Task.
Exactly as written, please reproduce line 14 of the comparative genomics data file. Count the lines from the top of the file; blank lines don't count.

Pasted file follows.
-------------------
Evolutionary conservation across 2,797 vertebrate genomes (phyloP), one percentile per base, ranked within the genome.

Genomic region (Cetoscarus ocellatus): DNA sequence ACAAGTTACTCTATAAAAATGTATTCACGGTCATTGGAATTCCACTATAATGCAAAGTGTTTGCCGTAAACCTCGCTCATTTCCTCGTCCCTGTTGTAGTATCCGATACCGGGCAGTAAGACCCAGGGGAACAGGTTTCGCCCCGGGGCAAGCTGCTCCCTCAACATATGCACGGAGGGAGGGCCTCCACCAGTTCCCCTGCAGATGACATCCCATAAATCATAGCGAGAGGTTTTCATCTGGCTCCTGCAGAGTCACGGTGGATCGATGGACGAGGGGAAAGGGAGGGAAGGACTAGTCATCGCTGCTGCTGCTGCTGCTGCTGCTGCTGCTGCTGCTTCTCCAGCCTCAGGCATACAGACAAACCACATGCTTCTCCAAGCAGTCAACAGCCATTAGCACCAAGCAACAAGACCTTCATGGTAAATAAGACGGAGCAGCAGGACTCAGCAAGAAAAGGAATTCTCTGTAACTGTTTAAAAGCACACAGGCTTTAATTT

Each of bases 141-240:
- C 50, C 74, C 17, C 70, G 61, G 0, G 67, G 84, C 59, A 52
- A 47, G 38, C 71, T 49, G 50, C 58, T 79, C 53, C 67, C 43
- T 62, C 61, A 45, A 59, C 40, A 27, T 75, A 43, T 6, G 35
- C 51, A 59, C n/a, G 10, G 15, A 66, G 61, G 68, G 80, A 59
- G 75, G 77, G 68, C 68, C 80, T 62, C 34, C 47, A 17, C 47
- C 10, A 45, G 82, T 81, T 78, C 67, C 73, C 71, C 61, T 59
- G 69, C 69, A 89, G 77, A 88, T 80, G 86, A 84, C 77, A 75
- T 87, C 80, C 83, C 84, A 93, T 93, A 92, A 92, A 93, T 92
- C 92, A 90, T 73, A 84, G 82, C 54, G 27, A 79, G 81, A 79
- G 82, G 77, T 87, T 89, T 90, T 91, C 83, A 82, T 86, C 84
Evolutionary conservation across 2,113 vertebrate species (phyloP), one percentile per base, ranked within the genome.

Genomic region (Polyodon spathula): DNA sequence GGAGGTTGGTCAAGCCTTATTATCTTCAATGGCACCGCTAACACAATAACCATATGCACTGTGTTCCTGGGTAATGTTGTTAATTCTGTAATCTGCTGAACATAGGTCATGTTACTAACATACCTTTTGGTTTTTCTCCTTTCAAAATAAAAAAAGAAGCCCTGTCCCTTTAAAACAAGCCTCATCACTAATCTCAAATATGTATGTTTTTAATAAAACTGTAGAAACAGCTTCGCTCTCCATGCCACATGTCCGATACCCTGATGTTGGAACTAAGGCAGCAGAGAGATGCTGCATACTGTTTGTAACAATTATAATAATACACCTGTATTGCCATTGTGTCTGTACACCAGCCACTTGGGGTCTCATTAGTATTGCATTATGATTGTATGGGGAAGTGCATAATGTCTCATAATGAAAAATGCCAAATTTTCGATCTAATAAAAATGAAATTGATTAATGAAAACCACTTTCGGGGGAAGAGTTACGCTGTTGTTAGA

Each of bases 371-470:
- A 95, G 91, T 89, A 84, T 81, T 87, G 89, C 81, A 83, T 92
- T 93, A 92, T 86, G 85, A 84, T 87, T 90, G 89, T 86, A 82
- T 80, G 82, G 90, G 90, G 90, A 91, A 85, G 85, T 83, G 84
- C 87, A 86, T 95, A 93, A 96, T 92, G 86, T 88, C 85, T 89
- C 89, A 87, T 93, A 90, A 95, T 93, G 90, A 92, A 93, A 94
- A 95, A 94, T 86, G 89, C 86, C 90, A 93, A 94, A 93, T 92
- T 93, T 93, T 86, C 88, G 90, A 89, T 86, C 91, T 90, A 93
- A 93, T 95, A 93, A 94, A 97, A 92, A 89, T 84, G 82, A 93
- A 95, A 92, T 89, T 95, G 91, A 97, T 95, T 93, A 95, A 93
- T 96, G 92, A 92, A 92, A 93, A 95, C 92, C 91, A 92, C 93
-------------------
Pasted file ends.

Evolutionary conservation across 2,113 vertebrate species (phyloP), one percentile per base, ranked within the genome.